There, the bee process follows an age-old pattern. From trees or plants, bees gather nectar, a sugary juice flowers produce even before blooming. Bees take the nectar to hives, where it’s passed bee-to-bee, as their enzymes and the transfer reduce moisture content until nectar becomes honey. That’s placed in storage cells capped with wax and dried more by bees’ flapping wings, and it becomes a stockpile of food.
Twelve ounces of honey takes about three weeks for 300 bees to make; hives have an average of 40,000 bees.
Meanwhile, moving from plant to plant, bees pick up and leave behind grains of sticky pollen, a vital interaction that passes material key to the reproduction of flowering plants, from fruits, vegetables and nuts to raw materials and fibers. Bees – along with butterflies, birds, etc. – are invaluable pollinators.
Invaluable to beekeeping for the Harts was interacting with others. Beekeeping in Illinois has grown in the last 20 years, according to the state Department of Agriculture, which said registered beekeepers increased from about 1,100 to more than 4,000.
Michael Smice, from rural Princeville, is a relative novice.
“I learn as I go,” says the 43-year-old contractor, who started some six years ago. “The first year, we lost all the hives. I learned how to winterize.”
Smice tries to help make up for the loss of what Danny calls Nature’s smorgasbords.
“Bees have a range of miles [so] I’ve planted thousands of dollars of wildflowers around here,” he says, grinning.
He also adds colonies from broods he rescues from places where they’re unwanted, and orders some.
“I like the Italian Saskatraz bee,” he says. “I got a queen from Iowa; that variety is pretty gentle.”
A good honey producer, the Saskatraz fights off mites and other vermin, and also resists viral and fungal problems.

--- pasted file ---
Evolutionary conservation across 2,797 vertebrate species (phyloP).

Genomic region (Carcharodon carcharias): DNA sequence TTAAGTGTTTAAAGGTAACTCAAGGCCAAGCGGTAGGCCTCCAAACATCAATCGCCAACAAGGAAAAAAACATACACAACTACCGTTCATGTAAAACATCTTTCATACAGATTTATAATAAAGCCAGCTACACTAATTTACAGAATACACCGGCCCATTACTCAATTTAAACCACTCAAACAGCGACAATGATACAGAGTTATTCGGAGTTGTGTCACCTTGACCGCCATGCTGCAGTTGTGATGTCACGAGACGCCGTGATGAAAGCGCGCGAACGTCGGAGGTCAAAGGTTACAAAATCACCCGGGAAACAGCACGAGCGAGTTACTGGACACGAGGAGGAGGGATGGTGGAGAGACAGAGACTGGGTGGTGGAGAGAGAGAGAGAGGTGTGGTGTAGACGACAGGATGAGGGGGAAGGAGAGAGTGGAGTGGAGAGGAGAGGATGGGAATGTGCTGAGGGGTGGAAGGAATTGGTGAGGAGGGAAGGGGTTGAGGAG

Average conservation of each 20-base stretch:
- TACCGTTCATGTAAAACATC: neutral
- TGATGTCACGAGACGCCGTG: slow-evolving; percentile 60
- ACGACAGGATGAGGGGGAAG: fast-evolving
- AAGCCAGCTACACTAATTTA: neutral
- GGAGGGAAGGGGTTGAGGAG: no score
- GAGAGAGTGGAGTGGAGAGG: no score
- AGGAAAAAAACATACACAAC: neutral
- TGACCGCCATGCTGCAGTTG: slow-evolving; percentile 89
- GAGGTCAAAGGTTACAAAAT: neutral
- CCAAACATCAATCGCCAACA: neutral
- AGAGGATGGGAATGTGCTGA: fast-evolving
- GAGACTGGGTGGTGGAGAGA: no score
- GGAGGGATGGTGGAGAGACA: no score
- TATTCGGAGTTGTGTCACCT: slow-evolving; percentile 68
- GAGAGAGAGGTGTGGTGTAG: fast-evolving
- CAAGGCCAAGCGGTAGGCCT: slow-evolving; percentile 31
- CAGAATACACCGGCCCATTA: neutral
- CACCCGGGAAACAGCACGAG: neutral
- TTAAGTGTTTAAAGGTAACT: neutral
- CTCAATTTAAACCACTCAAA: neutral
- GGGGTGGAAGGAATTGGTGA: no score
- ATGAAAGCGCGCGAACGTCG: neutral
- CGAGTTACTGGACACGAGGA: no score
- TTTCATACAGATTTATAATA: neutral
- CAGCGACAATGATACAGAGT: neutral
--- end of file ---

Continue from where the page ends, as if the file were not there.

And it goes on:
But Smice likes feral bees, too.
“I like the wild ‘mutts,’” he adds. “They’re pretty docile.”
Like the Harts, he’s learned from others, but COVID-19’s isolation has meant less opportunity to network.
Oddly, the pandemic has also had a modest positive, said Eugene Makovec, editor of the American Bee Journal in Hamilton in western Illinois.
“Everybody wants to buy honey,” he said. “Last year I sold primarily around the holidays. This year, the stores I sell to went crazy in honey sales. I’m going to run out of honey. Honey is comfort food.”
Janet agrees, saying, “It’s a little like gardening, or baking bread. There’s a lot of home products.
“We are sold out now until July, when the new harvest will be available,” she adds. “We had our large harvest in the early 2000s, before 2006, averaging 140 pounds/hive [per season]. Our target was 100 pounds/hive, but now it seems that a good harvest is about half that.”
Inspected by the Peoria City/County Health Department, Hart’s Honey sells for $9 or $10 a pound.
Whether wanting to sell or to help bees (and flora) survive and thrive, entrepreneurs or hobbyists need interest and time, plus gloves with high wrists, face veils, a hive tool and maybe a smoker to calm bees if necessary; for honey production, other gear such as extractors are needed.
Asked if it’s worth it, Danny leans against the tailgate of his pickup truck and sighs and smiles: “It’s up and down.”